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3.4-2  Damages - Double or Treble

Revised to January 1, 2008

Note:  This would be added to the end of Damages - General, Instruction 3.4-1.

In any civil action to recover damages resulting from (personal injury / wrongful death / damages to property) as in this case the jury, as the trier of fact, may award double or treble (triple) damages if the plaintiff has proved that the defendant has:

1) deliberately or with reckless disregard, operated a motor vehicle in violation of statute <insert appropriate statute1 and describe elements, definitions, and specific facts where appropriate>, and

2) that the violation was a substantial factor in causing such (injury / death / damage to personal property).

You should understand that the phrase deliberately or with reckless disregard involves conduct that is more than negligence.  It is conduct that indicates a reckless disregard of the just rights or safety of others or of the consequences of the action.  It is conduct that tends to take on the aspect of highly unreasonable conduct, involving an extreme departure from ordinary care, in a situation where a high degree of danger is apparent.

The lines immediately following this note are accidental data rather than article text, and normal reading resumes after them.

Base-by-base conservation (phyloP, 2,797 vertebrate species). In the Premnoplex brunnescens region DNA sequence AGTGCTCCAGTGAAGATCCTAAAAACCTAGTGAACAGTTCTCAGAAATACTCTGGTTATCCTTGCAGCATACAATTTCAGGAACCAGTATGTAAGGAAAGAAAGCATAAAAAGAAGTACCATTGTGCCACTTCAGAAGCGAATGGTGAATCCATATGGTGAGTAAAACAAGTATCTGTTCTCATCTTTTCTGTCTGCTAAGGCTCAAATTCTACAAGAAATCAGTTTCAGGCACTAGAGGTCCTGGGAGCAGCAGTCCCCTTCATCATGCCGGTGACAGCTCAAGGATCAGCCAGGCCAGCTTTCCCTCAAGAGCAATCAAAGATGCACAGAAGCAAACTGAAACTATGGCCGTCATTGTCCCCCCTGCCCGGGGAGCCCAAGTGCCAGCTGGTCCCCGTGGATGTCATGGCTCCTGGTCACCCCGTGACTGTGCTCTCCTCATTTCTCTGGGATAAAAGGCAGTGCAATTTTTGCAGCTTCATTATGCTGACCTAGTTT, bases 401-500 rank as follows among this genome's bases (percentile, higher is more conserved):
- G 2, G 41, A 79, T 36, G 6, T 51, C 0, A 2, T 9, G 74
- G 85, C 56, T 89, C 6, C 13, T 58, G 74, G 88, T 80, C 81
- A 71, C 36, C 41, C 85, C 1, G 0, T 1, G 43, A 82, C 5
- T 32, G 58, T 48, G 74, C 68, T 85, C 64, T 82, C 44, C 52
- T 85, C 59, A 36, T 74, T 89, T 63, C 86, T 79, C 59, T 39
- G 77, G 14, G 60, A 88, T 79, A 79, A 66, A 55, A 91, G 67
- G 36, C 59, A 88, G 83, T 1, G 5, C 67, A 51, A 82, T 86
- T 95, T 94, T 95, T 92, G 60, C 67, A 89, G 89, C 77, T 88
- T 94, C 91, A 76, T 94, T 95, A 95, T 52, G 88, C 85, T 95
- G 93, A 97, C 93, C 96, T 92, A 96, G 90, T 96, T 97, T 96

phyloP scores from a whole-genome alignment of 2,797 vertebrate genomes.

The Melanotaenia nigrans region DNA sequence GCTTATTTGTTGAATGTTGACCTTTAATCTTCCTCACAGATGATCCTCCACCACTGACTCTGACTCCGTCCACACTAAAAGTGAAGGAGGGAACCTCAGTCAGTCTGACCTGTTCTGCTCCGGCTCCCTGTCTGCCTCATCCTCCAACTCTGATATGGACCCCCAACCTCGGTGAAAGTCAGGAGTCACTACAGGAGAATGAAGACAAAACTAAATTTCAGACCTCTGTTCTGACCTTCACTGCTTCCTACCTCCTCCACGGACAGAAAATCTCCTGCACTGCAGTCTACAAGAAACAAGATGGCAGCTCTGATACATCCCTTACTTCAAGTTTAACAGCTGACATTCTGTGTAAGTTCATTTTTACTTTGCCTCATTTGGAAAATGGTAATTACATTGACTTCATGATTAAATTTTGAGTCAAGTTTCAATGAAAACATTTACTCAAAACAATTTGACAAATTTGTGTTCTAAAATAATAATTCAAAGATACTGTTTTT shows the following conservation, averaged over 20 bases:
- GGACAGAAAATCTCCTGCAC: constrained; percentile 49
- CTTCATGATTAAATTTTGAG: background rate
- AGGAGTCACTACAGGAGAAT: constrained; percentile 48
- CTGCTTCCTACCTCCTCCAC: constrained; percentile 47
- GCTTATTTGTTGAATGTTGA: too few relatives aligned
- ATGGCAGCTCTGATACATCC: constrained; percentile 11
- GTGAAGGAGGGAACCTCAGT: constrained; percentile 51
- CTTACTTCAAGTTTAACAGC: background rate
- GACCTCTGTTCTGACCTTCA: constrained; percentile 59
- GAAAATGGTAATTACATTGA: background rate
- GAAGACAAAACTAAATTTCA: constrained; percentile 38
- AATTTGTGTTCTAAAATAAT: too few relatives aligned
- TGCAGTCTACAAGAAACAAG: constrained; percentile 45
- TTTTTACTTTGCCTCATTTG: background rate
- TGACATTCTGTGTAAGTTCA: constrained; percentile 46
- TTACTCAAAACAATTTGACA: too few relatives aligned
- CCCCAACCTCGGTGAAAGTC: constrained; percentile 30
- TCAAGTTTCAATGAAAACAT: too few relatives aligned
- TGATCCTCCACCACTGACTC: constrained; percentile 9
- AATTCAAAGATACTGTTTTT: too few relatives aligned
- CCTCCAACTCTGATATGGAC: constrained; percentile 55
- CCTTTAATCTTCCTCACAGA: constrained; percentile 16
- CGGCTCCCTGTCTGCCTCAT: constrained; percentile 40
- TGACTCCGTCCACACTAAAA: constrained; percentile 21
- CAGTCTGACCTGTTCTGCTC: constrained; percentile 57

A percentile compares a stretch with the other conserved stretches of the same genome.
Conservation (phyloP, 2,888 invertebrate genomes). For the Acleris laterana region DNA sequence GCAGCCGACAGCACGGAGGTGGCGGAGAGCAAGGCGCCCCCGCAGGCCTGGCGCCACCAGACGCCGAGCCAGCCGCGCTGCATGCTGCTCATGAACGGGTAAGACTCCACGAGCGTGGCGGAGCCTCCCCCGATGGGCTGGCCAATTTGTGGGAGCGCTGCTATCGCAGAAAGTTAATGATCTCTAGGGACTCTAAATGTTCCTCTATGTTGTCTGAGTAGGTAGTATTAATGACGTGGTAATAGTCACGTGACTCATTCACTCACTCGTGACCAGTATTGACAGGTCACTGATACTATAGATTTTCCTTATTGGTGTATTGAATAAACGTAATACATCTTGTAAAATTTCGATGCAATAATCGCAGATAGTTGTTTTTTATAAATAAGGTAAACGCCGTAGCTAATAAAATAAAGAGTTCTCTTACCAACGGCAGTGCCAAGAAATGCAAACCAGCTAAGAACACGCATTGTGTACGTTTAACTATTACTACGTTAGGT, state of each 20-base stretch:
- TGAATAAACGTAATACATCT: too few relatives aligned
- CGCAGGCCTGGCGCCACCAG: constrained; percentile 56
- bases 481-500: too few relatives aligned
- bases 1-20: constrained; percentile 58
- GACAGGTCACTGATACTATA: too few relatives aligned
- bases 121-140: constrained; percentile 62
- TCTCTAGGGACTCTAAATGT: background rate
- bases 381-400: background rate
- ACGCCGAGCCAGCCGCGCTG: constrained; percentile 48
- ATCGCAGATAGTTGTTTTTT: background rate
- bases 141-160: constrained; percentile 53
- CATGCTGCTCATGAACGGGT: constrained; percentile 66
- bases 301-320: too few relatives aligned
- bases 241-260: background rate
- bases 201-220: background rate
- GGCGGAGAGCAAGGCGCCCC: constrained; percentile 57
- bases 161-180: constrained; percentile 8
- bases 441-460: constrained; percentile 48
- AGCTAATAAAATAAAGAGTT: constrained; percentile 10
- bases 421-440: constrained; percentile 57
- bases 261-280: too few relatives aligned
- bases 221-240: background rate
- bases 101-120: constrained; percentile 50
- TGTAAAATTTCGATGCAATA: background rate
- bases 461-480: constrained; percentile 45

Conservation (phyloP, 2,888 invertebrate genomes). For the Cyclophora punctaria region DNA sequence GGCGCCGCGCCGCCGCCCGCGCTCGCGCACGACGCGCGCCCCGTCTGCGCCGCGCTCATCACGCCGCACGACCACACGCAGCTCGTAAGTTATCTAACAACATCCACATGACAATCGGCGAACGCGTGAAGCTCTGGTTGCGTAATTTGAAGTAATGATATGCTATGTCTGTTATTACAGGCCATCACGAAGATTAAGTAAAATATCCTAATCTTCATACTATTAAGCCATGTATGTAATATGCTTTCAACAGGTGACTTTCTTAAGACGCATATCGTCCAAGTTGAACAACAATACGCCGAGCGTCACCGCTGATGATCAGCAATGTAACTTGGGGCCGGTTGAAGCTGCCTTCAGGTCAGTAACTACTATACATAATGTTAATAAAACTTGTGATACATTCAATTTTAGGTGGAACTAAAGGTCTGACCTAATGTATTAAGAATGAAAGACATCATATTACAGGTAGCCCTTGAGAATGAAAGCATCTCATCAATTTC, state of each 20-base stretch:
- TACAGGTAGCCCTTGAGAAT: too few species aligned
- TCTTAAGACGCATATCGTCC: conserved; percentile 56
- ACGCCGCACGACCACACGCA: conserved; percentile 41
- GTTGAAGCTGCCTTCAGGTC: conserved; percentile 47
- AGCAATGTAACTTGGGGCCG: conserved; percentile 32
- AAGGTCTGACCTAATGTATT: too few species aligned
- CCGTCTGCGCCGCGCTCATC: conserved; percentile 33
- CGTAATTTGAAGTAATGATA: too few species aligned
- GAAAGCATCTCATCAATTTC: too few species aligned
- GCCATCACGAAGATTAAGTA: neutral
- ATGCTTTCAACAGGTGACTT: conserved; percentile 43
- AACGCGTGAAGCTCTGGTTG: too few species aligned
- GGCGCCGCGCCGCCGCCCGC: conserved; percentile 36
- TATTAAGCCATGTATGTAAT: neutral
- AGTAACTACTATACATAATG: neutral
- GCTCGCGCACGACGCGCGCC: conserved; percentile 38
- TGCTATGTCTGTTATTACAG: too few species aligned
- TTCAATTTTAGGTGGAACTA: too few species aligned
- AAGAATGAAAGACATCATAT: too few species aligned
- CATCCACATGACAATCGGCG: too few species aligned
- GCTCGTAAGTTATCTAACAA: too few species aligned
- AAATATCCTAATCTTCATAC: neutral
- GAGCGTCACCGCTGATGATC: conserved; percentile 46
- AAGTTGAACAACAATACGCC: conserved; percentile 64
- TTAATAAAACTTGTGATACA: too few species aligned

If you find that has been proven, you are allowed to multiply any fair, just and reasonable damages that you award by either two or three.  You are not obliged to do so but you may do so.  That is solely within your discretion.

1 General Statutes 14-218a (traveling unreasonably fast), 14-219 (speeding), 14-222 (reckless driving), 14-227a (driving under the influence), 14-230 (failure to drive in right-hand lane), 14-234 (no passing zones), 14-237 (driving on divided highways), 14-239 (one-way streets), or 14-240a (driving a reasonable distance apart).


General Statutes 14-295; Matthiessen v. Vanech, 266 Conn. 822, 827 n.6 (2003); Gionfriddo v. Avis Rent A Car Systems, Inc., 192 Conn. 280, 292 (1984); Manifold v. Ragaglia, 94 Conn. App. 103, 115-16 (2006).


Statutory multiple damages awarded pursuant to General Statutes 14-295, while serving a punitive purpose, are separate and distinct from common-law punitive damages and are awarded in addition thereto in appropriate cases.  Caulfield v. Amica Mutual Ins. Co., 31 Conn. App. 781, 786 n.3, cert. denied, 227 Conn. 913 (1993).

Section 14-295 requires the plaintiff to specifically plead that "another party has deliberately or with reckless disregard . . . ."   This charge will obviously only be given where that requirement has been met.


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